One of the few rules is that those wishing to use the equipment should reside in the service area of the cable company. There is no requirement that the user subscribe to the cable system’s commercial programming.
If you’re unsure about your ability to produce a full-fledged video program, you’ll be happy to learn that most access providers are required to teach fledgling video producers how to operate all of the equipment in their facilities. Classes are held regularly to teach those with no experience the care and use of all the video gear in the facility, to ensure the greatest success possible.
For some valuable experience before taking the plunge into the “deep end” of a video production, volunteer on someone else’s project as a photographer, editor or a simple go-fer. Keep your eyes open and ask questions, and you’ll gain valuable experience while building a base of knowledge to make your idea into a broadcast a reality. Seek out more challenging opportunities from show to show, and keep pushing for improvement in your skills and abilities. You’ll also build valuable contacts and friends from these volunteer opportunities. Eventually, you’ll need the service of others, both experienced and not, to volunteer on your production – then you will be the experienced one!
No Gear? No Problem.
Just as it provides training, the facility will provide video production gear for use by its members. Quality ranges from decent home equipment to prosumer to high-quality broadcast gear. The good news is that they provide more than cameras for the ambitious producer. The sort of gear package available consists of a camera, tripod, mic and a simple light kit. Additional accessories for creative producers might include boom pole mics, greenscreens and wireless audio gear. Some larger operators even offer production trucks with an attending engineer for multicamera uses. And all of this is available for little to no cost!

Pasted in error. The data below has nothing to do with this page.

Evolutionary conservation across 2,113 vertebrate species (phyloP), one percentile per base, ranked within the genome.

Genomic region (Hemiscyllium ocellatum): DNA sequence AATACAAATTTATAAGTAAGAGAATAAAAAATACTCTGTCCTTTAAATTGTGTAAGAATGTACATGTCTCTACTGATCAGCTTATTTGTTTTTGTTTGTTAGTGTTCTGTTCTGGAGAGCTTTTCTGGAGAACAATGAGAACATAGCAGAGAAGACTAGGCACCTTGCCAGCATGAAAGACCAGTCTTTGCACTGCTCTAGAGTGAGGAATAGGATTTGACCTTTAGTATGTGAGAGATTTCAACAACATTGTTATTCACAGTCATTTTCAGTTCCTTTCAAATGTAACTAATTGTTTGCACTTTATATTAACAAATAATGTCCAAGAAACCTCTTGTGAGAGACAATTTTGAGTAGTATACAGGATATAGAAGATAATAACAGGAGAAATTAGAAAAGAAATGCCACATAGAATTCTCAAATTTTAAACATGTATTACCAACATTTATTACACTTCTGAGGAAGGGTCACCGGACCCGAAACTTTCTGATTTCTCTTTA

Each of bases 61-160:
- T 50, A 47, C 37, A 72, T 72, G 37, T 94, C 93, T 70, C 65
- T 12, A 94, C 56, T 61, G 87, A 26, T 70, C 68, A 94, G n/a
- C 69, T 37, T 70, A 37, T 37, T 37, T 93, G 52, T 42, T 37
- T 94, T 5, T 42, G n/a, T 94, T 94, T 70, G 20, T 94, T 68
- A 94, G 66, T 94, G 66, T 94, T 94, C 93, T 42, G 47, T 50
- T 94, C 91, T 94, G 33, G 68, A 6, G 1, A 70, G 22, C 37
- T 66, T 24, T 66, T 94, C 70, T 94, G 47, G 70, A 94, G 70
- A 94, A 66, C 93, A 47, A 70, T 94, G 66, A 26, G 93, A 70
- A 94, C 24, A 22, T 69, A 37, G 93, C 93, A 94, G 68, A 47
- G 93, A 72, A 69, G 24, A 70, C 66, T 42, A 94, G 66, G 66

While the gear is free, it’s still the responsibility of the member to care for the equipment. If it’s stolen, broken or otherwise rendered unserviceable, you’re on the hook for the repair or replacement of the video equipment. Some of the video packages can run into real money – in many cases, a whole video package may be valued at several thousands of dollars, so it’s important to take care and secure the gear as if you own it yourself.
You reserve studio space on a first-come, first-served basis. There may be one or a few generic sets (news-like, living room, etc.), and you can certainly build a custom set for any unique needs – at your expense, of course. Two or three cameras are usually present and are controlled and coordinated through a multicamera switcher and audio production board kept in another room. You may tape your programs for later broadcast or present them live.
Programming Choices and the 1st Amendment